Researchers from the University of Texas MD Anderson Cancer Center have developed the world’s first application capable of detecting cancerous changes in a single cell. This new approach makes it possible for researchers to detect slight alterations in a DNA sequence from multiple individual cells, a level of detection not currently possible using methods that require the analysis of a vast number of cells.
This new method is based on a recent form of DNA analysis called single-cell sequencing (SCS) that looks for DNA mutations in multiple individual cells, allowing researcher to detect cancerous mutations within a tissue sample. This SCS technology differs significantly from the existing next-generation sequencing (NGS) method that measures genomes derived from millions of cells. SCS has made a significant impact in the field of medicine and molecular biology, but the computational tools that analyze the DNA sequences are not as accurate as researchers wanted.
The University of Texas research team has improved these analytics tools, creating a new application they call Monovar. This method makes it possible to detect small changes in DNA known as single-nucleotide variants (SNVs). SNVs are commonly used as markers to identify both inheritable diseases and DNA-related diseases such as cancer.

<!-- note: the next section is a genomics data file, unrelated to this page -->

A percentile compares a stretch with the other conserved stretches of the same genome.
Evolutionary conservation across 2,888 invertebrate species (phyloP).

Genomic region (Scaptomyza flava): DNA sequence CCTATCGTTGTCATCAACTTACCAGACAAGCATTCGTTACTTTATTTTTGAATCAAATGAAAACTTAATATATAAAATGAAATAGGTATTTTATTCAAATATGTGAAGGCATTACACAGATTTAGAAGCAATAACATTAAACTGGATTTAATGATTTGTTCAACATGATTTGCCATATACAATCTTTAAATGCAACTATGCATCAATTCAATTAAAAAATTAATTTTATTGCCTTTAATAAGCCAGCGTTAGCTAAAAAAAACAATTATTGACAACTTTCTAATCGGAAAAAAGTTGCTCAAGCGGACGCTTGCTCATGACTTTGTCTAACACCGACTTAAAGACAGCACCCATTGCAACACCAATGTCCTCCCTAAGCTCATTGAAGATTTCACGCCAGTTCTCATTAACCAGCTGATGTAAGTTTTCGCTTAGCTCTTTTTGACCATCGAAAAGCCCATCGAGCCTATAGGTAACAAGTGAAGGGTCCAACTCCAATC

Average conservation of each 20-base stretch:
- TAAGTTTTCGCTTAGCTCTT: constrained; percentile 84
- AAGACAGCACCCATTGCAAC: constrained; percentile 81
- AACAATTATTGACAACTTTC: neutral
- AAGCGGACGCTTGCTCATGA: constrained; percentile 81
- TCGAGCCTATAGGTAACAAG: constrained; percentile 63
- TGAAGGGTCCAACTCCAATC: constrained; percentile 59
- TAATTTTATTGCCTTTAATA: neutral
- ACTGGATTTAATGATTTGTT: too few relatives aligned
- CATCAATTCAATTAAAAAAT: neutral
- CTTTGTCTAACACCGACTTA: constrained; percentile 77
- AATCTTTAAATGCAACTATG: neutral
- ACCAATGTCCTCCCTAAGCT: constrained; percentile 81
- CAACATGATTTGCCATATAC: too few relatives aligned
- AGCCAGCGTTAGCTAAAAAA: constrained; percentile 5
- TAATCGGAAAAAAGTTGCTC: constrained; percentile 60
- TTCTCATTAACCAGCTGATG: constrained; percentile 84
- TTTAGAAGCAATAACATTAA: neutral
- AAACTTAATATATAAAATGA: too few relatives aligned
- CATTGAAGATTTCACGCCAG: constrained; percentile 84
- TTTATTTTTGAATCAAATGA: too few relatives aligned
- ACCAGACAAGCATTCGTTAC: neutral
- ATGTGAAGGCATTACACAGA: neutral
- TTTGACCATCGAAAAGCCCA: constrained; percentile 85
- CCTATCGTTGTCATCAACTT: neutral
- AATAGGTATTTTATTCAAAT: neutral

Monovar is a flexible tool, capable of analyzing DNA in a variety of applications beyond early cancer detection and treatment. “Monovar will have significant translational applications in cancer diagnosis and treatment, personalized medicine, and prenatal genetic diagnosis, where the accurate detection of SNVs is critical for patient care,” said study co-authors Nicholas Navin, Ph.D., and Ken Chen, Ph.D.. The results of this study were published recently in the online version of Nature Methods.
- Scientists are using A.I. to create artificial human genetic code
- The hard drive of the future has been swimming through our veins all along
- Urine test could detect bladder cancer traces 10 years before other signs appear
- Google’s A.I. can now detect breast cancer more accurately than doctors can
- Is cell phone radiation actually dangerous? We asked some experts